Animated GIFs developed a classy offshoot in the form of cinemagraphs last year. Instead of looping or repeating a short animation or video like normal GIFs, cinemagraphs isolate a particular part of an image while leaving the rest static like a photograph. Cinemagraphs take some Photoshop editing to pull off, which makes Microsoft's new Cliplets software a cool point of entry for amateur photographers.
The software allows for easy creation of animated images Microsoft calls Cliplets, which are essentially cinemagraphs more rooted in the language of video than GIF.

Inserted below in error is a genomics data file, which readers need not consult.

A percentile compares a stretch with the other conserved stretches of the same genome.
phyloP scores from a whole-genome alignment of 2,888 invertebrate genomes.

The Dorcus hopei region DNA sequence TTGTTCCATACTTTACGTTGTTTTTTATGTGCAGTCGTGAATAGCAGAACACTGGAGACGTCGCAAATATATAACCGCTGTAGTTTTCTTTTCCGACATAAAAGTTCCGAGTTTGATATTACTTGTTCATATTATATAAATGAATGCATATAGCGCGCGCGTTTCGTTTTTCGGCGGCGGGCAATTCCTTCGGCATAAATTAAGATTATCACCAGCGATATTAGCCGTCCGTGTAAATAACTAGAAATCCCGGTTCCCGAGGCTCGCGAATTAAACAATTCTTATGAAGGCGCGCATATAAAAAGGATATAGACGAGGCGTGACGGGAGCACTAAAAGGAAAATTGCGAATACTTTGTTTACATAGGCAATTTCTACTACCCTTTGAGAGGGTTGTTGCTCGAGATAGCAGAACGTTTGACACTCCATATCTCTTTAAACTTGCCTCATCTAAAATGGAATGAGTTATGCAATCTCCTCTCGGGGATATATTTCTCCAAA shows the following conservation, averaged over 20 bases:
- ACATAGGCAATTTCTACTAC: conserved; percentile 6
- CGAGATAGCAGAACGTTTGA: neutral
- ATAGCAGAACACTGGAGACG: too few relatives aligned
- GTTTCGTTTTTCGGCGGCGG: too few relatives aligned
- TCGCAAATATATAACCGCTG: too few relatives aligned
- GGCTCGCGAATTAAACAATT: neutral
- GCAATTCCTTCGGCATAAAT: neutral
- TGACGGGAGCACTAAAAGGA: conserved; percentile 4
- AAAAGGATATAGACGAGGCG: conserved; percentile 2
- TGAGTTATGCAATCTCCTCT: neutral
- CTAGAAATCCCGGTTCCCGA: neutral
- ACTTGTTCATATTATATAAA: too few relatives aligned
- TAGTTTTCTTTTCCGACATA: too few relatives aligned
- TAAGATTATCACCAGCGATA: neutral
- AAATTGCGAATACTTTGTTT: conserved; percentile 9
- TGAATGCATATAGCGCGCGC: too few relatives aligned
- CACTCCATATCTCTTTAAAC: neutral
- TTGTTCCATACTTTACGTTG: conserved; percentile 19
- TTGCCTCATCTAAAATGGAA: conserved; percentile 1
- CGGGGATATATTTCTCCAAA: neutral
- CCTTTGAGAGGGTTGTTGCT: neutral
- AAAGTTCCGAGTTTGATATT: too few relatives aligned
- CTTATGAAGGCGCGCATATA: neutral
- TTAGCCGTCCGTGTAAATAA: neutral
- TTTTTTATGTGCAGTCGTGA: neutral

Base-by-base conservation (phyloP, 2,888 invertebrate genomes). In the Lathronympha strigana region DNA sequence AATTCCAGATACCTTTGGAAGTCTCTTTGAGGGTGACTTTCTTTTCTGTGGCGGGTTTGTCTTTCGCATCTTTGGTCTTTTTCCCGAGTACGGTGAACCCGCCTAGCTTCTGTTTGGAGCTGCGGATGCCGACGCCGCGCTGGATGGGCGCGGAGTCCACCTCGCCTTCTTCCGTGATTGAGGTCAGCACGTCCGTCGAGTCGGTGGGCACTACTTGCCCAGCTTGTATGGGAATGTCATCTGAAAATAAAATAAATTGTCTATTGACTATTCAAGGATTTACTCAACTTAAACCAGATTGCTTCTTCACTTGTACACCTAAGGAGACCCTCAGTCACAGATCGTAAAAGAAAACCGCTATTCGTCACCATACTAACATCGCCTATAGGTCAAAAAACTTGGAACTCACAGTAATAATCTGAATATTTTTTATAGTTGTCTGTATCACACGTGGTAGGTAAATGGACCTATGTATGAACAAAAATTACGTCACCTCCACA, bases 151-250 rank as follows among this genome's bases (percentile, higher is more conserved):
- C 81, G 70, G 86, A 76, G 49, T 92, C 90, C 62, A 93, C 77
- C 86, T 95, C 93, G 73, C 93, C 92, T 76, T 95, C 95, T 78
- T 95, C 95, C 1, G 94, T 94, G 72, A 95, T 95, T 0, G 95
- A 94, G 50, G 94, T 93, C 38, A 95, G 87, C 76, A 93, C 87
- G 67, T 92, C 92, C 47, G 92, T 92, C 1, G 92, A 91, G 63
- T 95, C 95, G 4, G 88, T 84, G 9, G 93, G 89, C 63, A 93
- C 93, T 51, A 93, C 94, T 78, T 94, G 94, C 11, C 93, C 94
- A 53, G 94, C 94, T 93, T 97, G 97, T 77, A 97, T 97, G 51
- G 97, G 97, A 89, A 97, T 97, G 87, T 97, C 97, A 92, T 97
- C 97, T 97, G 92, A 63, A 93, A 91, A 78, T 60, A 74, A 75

The Cliplets software provides a selection tool that can be used to isolate a section of the video for animation. Everything else will be presented as a still image, removing camera shake or distracting background noise.
That sounds exactly like a cinemagraph, right? They're really similar--the difference is, cinemagraphs are typically designed to loop seamlessly, while Cliplets may be more linear. But Microsoft's Cliplets software is free, and fully capable of turning video clips into looping cinemagraphs, assuming you can handle a lasso tool.
Microsoft has also put up a tutorial page showing you how to use this program.